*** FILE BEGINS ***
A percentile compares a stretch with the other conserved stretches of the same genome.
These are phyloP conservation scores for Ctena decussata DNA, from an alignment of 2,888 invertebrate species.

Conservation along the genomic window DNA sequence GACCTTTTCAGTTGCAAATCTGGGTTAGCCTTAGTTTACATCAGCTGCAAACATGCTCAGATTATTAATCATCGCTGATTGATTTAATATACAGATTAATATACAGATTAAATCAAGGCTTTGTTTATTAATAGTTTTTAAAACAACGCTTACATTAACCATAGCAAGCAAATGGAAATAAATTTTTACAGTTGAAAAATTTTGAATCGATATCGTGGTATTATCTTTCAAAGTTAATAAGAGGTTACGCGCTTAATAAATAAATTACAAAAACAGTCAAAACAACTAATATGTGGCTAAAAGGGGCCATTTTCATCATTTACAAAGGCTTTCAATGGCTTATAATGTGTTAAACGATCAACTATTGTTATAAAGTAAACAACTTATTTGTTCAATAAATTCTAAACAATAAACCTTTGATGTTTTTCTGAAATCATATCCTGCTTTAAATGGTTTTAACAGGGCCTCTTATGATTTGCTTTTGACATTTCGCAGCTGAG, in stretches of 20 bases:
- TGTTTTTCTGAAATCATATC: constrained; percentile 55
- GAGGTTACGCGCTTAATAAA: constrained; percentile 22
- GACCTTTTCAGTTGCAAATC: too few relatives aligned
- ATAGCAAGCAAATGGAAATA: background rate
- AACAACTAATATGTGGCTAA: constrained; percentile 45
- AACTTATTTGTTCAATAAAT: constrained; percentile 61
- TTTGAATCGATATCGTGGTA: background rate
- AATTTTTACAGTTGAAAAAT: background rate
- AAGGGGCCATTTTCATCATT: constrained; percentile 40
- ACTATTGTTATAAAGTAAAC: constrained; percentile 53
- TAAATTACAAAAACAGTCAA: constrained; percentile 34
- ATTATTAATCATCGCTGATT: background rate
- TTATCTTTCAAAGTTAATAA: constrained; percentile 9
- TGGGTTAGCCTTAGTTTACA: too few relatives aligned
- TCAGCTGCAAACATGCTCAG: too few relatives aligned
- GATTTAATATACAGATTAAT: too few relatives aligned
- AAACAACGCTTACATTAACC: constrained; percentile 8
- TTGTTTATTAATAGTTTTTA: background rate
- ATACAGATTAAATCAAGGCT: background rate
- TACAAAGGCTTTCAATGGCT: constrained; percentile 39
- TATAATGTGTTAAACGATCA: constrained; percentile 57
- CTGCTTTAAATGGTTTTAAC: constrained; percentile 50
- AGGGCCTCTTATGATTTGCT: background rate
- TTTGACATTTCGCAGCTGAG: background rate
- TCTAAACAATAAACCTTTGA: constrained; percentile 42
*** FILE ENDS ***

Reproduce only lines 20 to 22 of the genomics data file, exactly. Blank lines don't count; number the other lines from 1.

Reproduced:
- AAACAACGCTTACATTAACC: constrained; percentile 8
- TTGTTTATTAATAGTTTTTA: background rate
- ATACAGATTAAATCAAGGCT: background rate